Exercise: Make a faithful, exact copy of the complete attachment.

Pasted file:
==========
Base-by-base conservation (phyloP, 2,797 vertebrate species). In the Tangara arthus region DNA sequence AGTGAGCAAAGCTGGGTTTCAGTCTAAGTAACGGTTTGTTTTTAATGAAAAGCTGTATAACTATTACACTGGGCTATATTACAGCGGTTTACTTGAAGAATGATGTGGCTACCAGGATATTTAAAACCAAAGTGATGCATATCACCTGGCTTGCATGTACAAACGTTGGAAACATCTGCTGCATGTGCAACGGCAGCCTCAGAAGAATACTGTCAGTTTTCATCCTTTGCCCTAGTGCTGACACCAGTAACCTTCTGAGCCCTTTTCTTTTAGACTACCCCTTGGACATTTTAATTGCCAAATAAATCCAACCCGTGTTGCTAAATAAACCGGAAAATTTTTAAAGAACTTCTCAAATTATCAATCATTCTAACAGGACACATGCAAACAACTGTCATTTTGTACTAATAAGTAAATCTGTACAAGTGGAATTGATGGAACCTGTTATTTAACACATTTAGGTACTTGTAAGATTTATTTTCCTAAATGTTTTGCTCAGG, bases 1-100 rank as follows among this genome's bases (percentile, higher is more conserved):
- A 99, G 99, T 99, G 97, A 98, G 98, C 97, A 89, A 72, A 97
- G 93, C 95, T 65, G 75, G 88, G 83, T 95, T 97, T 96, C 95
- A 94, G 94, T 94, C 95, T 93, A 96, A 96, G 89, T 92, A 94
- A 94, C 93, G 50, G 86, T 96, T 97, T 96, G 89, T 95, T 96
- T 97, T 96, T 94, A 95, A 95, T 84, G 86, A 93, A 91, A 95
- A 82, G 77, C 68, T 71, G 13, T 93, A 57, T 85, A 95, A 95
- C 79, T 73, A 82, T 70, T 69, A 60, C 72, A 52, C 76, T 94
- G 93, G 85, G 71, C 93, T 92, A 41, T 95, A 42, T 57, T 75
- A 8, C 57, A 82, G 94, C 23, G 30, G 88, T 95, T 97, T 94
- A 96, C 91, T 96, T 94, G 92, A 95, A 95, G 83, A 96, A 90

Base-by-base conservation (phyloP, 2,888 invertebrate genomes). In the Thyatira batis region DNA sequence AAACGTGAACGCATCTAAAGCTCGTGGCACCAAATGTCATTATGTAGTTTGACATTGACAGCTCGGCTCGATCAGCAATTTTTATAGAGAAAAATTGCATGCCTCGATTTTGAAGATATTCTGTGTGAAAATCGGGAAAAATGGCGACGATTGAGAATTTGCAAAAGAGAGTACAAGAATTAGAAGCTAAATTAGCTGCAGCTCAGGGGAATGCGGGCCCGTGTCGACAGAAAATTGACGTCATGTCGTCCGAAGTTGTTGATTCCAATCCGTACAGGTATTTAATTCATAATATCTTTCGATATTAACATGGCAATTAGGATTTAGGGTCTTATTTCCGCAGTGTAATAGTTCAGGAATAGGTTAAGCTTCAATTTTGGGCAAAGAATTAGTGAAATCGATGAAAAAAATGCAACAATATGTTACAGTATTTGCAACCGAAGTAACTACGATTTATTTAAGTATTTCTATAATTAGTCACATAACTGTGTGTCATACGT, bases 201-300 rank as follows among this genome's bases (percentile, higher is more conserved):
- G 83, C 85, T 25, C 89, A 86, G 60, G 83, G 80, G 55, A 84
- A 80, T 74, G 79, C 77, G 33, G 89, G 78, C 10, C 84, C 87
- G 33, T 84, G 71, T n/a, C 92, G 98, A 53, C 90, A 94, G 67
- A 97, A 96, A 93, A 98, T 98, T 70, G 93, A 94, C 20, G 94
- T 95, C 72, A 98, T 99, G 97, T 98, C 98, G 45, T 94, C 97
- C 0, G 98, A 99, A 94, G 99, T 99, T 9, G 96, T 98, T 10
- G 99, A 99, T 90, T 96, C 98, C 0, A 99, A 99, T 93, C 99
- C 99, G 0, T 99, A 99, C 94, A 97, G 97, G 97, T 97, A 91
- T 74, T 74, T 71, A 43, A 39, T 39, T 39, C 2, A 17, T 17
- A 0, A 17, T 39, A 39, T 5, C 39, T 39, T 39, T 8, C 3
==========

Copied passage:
Base-by-base conservation (phyloP, 2,797 vertebrate species). In the Tangara arthus region DNA sequence AGTGAGCAAAGCTGGGTTTCAGTCTAAGTAACGGTTTGTTTTTAATGAAAAGCTGTATAACTATTACACTGGGCTATATTACAGCGGTTTACTTGAAGAATGATGTGGCTACCAGGATATTTAAAACCAAAGTGATGCATATCACCTGGCTTGCATGTACAAACGTTGGAAACATCTGCTGCATGTGCAACGGCAGCCTCAGAAGAATACTGTCAGTTTTCATCCTTTGCCCTAGTGCTGACACCAGTAACCTTCTGAGCCCTTTTCTTTTAGACTACCCCTTGGACATTTTAATTGCCAAATAAATCCAACCCGTGTTGCTAAATAAACCGGAAAATTTTTAAAGAACTTCTCAAATTATCAATCATTCTAACAGGACACATGCAAACAACTGTCATTTTGTACTAATAAGTAAATCTGTACAAGTGGAATTGATGGAACCTGTTATTTAACACATTTAGGTACTTGTAAGATTTATTTTCCTAAATGTTTTGCTCAGG, bases 1-100 rank as follows among this genome's bases (percentile, higher is more conserved):
- A 99, G 99, T 99, G 97, A 98, G 98, C 97, A 89, A 72, A 97
- G 93, C 95, T 65, G 75, G 88, G 83, T 95, T 97, T 96, C 95
- A 94, G 94, T 94, C 95, T 93, A 96, A 96, G 89, T 92, A 94
- A 94, C 93, G 50, G 86, T 96, T 97, T 96, G 89, T 95, T 96
- T 97, T 96, T 94, A 95, A 95, T 84, G 86, A 93, A 91, A 95
- A 82, G 77, C 68, T 71, G 13, T 93, A 57, T 85, A 95, A 95
- C 79, T 73, A 82, T 70, T 69, A 60, C 72, A 52, C 76, T 94
- G 93, G 85, G 71, C 93, T 92, A 41, T 95, A 42, T 57, T 75
- A 8, C 57, A 82, G 94, C 23, G 30, G 88, T 95, T 97, T 94
- A 96, C 91, T 96, T 94, G 92, A 95, A 95, G 83, A 96, A 90

Base-by-base conservation (phyloP, 2,888 invertebrate genomes). In the Thyatira batis region DNA sequence AAACGTGAACGCATCTAAAGCTCGTGGCACCAAATGTCATTATGTAGTTTGACATTGACAGCTCGGCTCGATCAGCAATTTTTATAGAGAAAAATTGCATGCCTCGATTTTGAAGATATTCTGTGTGAAAATCGGGAAAAATGGCGACGATTGAGAATTTGCAAAAGAGAGTACAAGAATTAGAAGCTAAATTAGCTGCAGCTCAGGGGAATGCGGGCCCGTGTCGACAGAAAATTGACGTCATGTCGTCCGAAGTTGTTGATTCCAATCCGTACAGGTATTTAATTCATAATATCTTTCGATATTAACATGGCAATTAGGATTTAGGGTCTTATTTCCGCAGTGTAATAGTTCAGGAATAGGTTAAGCTTCAATTTTGGGCAAAGAATTAGTGAAATCGATGAAAAAAATGCAACAATATGTTACAGTATTTGCAACCGAAGTAACTACGATTTATTTAAGTATTTCTATAATTAGTCACATAACTGTGTGTCATACGT, bases 201-300 rank as follows among this genome's bases (percentile, higher is more conserved):
- G 83, C 85, T 25, C 89, A 86, G 60, G 83, G 80, G 55, A 84
- A 80, T 74, G 79, C 77, G 33, G 89, G 78, C 10, C 84, C 87
- G 33, T 84, G 71, T n/a, C 92, G 98, A 53, C 90, A 94, G 67
- A 97, A 96, A 93, A 98, T 98, T 70, G 93, A 94, C 20, G 94
- T 95, C 72, A 98, T 99, G 97, T 98, C 98, G 45, T 94, C 97
- C 0, G 98, A 99, A 94, G 99, T 99, T 9, G 96, T 98, T 10
- G 99, A 99, T 90, T 96, C 98, C 0, A 99, A 99, T 93, C 99
- C 99, G 0, T 99, A 99, C 94, A 97, G 97, G 97, T 97, A 91
- T 74, T 74, T 71, A 43, A 39, T 39, T 39, C 2, A 17, T 17
- A 0, A 17, T 39, A 39, T 5, C 39, T 39, T 39, T 8, C 3